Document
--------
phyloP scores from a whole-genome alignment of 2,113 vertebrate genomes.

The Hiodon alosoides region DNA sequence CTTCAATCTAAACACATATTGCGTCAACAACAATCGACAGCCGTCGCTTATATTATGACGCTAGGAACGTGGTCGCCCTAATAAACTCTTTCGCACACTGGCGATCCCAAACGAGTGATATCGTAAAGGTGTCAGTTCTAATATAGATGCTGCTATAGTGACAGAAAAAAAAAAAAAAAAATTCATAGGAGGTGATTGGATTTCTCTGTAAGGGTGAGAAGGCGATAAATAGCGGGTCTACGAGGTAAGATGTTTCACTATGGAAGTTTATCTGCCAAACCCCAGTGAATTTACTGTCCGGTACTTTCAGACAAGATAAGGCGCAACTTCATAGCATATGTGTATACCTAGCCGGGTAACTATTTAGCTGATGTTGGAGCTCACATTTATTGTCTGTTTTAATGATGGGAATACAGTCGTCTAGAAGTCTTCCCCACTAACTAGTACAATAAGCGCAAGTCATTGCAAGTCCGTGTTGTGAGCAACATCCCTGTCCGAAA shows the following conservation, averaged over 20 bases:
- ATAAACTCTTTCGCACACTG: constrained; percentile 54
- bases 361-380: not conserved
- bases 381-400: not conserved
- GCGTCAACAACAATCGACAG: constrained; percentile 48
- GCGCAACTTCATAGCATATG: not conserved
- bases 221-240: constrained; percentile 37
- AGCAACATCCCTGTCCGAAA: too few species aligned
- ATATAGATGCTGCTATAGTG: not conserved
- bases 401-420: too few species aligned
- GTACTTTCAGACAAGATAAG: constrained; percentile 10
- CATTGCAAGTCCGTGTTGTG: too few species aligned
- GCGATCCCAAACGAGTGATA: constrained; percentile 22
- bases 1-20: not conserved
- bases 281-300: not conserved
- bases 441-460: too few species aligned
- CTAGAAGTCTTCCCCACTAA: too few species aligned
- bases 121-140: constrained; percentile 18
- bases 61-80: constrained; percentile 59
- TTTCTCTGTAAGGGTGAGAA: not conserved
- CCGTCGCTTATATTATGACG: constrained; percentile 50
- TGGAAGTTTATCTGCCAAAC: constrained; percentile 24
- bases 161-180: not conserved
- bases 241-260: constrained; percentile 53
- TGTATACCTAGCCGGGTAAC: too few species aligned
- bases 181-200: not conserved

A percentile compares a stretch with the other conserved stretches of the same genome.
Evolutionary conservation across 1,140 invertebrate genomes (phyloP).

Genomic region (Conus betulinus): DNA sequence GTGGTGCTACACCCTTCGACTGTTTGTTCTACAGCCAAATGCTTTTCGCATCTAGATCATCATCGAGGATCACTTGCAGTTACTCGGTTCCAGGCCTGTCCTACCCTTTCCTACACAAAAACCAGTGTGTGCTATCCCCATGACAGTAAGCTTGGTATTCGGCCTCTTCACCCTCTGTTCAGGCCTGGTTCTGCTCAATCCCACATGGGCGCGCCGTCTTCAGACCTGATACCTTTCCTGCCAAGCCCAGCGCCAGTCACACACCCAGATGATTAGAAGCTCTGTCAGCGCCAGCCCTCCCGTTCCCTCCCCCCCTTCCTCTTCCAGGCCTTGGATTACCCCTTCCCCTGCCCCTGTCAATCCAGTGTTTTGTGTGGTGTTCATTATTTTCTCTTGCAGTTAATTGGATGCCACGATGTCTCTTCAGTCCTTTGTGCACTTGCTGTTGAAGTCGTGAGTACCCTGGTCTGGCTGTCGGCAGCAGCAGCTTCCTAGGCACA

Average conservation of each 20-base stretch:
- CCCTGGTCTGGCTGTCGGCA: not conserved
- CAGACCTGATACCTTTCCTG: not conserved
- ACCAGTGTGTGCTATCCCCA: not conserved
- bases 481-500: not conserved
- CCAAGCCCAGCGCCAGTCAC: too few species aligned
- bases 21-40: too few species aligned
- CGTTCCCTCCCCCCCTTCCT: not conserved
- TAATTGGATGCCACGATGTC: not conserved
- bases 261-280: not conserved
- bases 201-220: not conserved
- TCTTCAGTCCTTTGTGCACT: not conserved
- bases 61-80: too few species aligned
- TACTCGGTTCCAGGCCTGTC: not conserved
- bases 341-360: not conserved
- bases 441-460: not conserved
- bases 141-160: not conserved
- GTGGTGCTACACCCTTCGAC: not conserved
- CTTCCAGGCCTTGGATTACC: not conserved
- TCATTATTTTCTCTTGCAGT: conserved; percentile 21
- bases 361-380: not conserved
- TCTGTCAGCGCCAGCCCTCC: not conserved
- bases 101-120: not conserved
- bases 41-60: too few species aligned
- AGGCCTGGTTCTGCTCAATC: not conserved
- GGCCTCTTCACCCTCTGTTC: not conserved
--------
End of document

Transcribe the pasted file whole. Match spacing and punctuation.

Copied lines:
phyloP scores from a whole-genome alignment of 2,113 vertebrate genomes.

The Hiodon alosoides region DNA sequence CTTCAATCTAAACACATATTGCGTCAACAACAATCGACAGCCGTCGCTTATATTATGACGCTAGGAACGTGGTCGCCCTAATAAACTCTTTCGCACACTGGCGATCCCAAACGAGTGATATCGTAAAGGTGTCAGTTCTAATATAGATGCTGCTATAGTGACAGAAAAAAAAAAAAAAAAATTCATAGGAGGTGATTGGATTTCTCTGTAAGGGTGAGAAGGCGATAAATAGCGGGTCTACGAGGTAAGATGTTTCACTATGGAAGTTTATCTGCCAAACCCCAGTGAATTTACTGTCCGGTACTTTCAGACAAGATAAGGCGCAACTTCATAGCATATGTGTATACCTAGCCGGGTAACTATTTAGCTGATGTTGGAGCTCACATTTATTGTCTGTTTTAATGATGGGAATACAGTCGTCTAGAAGTCTTCCCCACTAACTAGTACAATAAGCGCAAGTCATTGCAAGTCCGTGTTGTGAGCAACATCCCTGTCCGAAA shows the following conservation, averaged over 20 bases:
- ATAAACTCTTTCGCACACTG: constrained; percentile 54
- bases 361-380: not conserved
- bases 381-400: not conserved
- GCGTCAACAACAATCGACAG: constrained; percentile 48
- GCGCAACTTCATAGCATATG: not conserved
- bases 221-240: constrained; percentile 37
- AGCAACATCCCTGTCCGAAA: too few species aligned
- ATATAGATGCTGCTATAGTG: not conserved
- bases 401-420: too few species aligned
- GTACTTTCAGACAAGATAAG: constrained; percentile 10
- CATTGCAAGTCCGTGTTGTG: too few species aligned
- GCGATCCCAAACGAGTGATA: constrained; percentile 22
- bases 1-20: not conserved
- bases 281-300: not conserved
- bases 441-460: too few species aligned
- CTAGAAGTCTTCCCCACTAA: too few species aligned
- bases 121-140: constrained; percentile 18
- bases 61-80: constrained; percentile 59
- TTTCTCTGTAAGGGTGAGAA: not conserved
- CCGTCGCTTATATTATGACG: constrained; percentile 50
- TGGAAGTTTATCTGCCAAAC: constrained; percentile 24
- bases 161-180: not conserved
- bases 241-260: constrained; percentile 53
- TGTATACCTAGCCGGGTAAC: too few species aligned
- bases 181-200: not conserved

A percentile compares a stretch with the other conserved stretches of the same genome.
Evolutionary conservation across 1,140 invertebrate genomes (phyloP).

Genomic region (Conus betulinus): DNA sequence GTGGTGCTACACCCTTCGACTGTTTGTTCTACAGCCAAATGCTTTTCGCATCTAGATCATCATCGAGGATCACTTGCAGTTACTCGGTTCCAGGCCTGTCCTACCCTTTCCTACACAAAAACCAGTGTGTGCTATCCCCATGACAGTAAGCTTGGTATTCGGCCTCTTCACCCTCTGTTCAGGCCTGGTTCTGCTCAATCCCACATGGGCGCGCCGTCTTCAGACCTGATACCTTTCCTGCCAAGCCCAGCGCCAGTCACACACCCAGATGATTAGAAGCTCTGTCAGCGCCAGCCCTCCCGTTCCCTCCCCCCCTTCCTCTTCCAGGCCTTGGATTACCCCTTCCCCTGCCCCTGTCAATCCAGTGTTTTGTGTGGTGTTCATTATTTTCTCTTGCAGTTAATTGGATGCCACGATGTCTCTTCAGTCCTTTGTGCACTTGCTGTTGAAGTCGTGAGTACCCTGGTCTGGCTGTCGGCAGCAGCAGCTTCCTAGGCACA

Average conservation of each 20-base stretch:
- CCCTGGTCTGGCTGTCGGCA: not conserved
- CAGACCTGATACCTTTCCTG: not conserved
- ACCAGTGTGTGCTATCCCCA: not conserved
- bases 481-500: not conserved
- CCAAGCCCAGCGCCAGTCAC: too few species aligned
- bases 21-40: too few species aligned
- CGTTCCCTCCCCCCCTTCCT: not conserved
- TAATTGGATGCCACGATGTC: not conserved
- bases 261-280: not conserved
- bases 201-220: not conserved
- TCTTCAGTCCTTTGTGCACT: not conserved
- bases 61-80: too few species aligned
- TACTCGGTTCCAGGCCTGTC: not conserved
- bases 341-360: not conserved
- bases 441-460: not conserved
- bases 141-160: not conserved
- GTGGTGCTACACCCTTCGAC: not conserved
- CTTCCAGGCCTTGGATTACC: not conserved
- TCATTATTTTCTCTTGCAGT: conserved; percentile 21
- bases 361-380: not conserved
- TCTGTCAGCGCCAGCCCTCC: not conserved
- bases 101-120: not conserved
- bases 41-60: too few species aligned
- AGGCCTGGTTCTGCTCAATC: not conserved
- GGCCTCTTCACCCTCTGTTC: not conserved